Monday, September 14, 2009

market fills the gaps on fenton street

Fenton Street Market Banner
Last Saturday, the first Fenton Street Market was held on a parking lot at Fenton and Silver Spring Avenue. Dozens of hawkers offered everything from handmade toys to bikes and kettle corn, all to the sounds of someone's vintage record collection. The market was the brainchild of Hannah McCann, who lives around the corner from the parking lot. A writer for Architect magazine, she sought to create "something a little funkier than you'd see in downtown Silver Spring," as she told the Gazette last month.

Vendors came from across Montgomery and Prince George's counties, but McCann estimates that forty percent of the booths in last Saturday's market were rented by residents of the 20910 zip code, covering Downtown Silver Spring and surrounding neighborhoods. "There are so many people here who do art," McCann told me at the market. "It's bringing our community together to show what we do."

The parking lot will eventually be home to Silver Spring Park, a mixed-use building that was first approved as the Moda Vista two years ago. McCann says that she's heard complaints that the market will pre-empt the project's completion. But if the property is developed, Fenton Street Market could move somewhere else. "Some people say it's anti-development, but this could be anywhere," she says. "There are a lot of vacant lots in Silver Spring."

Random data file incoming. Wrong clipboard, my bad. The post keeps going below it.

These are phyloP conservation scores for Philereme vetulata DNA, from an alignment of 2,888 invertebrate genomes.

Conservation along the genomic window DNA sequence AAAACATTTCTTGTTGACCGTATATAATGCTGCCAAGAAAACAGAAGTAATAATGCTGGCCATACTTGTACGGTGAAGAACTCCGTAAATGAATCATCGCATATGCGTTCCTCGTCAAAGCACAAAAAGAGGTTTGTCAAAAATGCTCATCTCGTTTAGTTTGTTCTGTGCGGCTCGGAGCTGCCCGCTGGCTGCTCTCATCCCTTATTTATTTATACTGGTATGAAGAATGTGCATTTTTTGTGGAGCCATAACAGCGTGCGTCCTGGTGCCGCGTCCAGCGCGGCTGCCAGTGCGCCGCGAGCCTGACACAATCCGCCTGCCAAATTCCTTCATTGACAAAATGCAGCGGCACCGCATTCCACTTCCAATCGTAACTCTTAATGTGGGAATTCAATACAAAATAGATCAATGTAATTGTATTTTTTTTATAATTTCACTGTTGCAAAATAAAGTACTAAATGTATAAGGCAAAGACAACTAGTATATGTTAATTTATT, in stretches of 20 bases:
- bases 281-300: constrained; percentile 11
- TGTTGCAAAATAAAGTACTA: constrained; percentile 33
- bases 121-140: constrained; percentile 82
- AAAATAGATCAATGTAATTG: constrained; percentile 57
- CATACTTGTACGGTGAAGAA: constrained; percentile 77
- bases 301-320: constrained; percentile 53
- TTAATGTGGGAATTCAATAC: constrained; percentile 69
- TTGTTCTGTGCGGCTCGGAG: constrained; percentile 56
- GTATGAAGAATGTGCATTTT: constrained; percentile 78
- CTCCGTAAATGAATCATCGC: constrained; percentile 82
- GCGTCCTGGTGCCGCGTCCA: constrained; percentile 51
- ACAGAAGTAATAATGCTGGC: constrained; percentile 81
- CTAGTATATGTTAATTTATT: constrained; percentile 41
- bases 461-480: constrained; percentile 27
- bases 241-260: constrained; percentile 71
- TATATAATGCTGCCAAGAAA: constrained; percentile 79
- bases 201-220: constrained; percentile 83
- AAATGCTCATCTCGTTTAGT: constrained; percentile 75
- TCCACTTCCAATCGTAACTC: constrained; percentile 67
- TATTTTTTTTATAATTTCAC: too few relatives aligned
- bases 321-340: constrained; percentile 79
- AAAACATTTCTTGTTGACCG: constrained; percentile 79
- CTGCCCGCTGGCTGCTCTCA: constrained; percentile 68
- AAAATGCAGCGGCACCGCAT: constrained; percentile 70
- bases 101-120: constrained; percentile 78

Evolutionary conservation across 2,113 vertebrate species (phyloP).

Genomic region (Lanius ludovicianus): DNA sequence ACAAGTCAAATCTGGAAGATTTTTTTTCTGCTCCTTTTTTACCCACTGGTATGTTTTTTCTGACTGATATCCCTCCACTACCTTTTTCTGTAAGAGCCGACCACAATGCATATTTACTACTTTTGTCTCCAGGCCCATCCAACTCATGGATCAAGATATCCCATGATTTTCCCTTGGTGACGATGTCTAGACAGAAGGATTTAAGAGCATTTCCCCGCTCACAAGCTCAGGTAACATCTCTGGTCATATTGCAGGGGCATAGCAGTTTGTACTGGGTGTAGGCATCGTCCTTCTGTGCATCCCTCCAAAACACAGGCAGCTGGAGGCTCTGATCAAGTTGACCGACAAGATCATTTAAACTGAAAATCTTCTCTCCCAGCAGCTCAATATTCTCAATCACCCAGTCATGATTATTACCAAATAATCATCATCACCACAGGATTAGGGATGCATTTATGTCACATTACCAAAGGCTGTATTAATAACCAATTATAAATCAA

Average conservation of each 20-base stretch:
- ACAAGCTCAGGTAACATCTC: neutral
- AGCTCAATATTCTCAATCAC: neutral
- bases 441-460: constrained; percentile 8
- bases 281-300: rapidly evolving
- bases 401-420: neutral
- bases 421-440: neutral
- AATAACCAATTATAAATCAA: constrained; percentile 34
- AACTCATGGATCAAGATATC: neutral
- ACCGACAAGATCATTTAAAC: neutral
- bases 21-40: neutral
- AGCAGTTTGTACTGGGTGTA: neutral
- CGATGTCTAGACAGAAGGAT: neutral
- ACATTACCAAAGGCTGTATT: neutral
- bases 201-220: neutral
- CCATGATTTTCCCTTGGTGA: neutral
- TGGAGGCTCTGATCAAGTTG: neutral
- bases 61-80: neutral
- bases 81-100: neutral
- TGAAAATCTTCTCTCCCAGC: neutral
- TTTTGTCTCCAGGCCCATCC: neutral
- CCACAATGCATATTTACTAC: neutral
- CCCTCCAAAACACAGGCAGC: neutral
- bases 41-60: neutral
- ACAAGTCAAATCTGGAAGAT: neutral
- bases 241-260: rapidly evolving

A roving flea market could be an unlikely tool for revitalizing the Fenton Street corridor, which has lagged behind the rest of Downtown Silver Spring. It reminds me of the Del Ray neighborhood in Alexandria, where a group of artists fixed up and held temporary showings in vacant buildings along Mount Vernon Avenue, the main strip. When they were rented out, the artists moved onto another space, revitalizing the street one store at a time.

There are as many parking lots as buildings along Fenton Street, each one forming a hole in the streetwall and giving potential visitors fewer reasons to get out of their cars. I can imagine the Fenton Street Market becoming a placeholder for empty lots as they wait to be developed, with each move drawing more and more interest to the corridor. But in the meantime, it'll provide a place for residents to meet and do business. It has "no footprint," McCann. "It's sustainable." And with very little overhead, "it's a beautiful business model," she adds.

The next (and last, for now) Fenton Street Market will be held on Saturday, October 3 from 9am to 2pm. Check out this photoset from last weekend's market.

1 comment:

Bowie Mike said...

Ha. Love the Kettle Korn sign!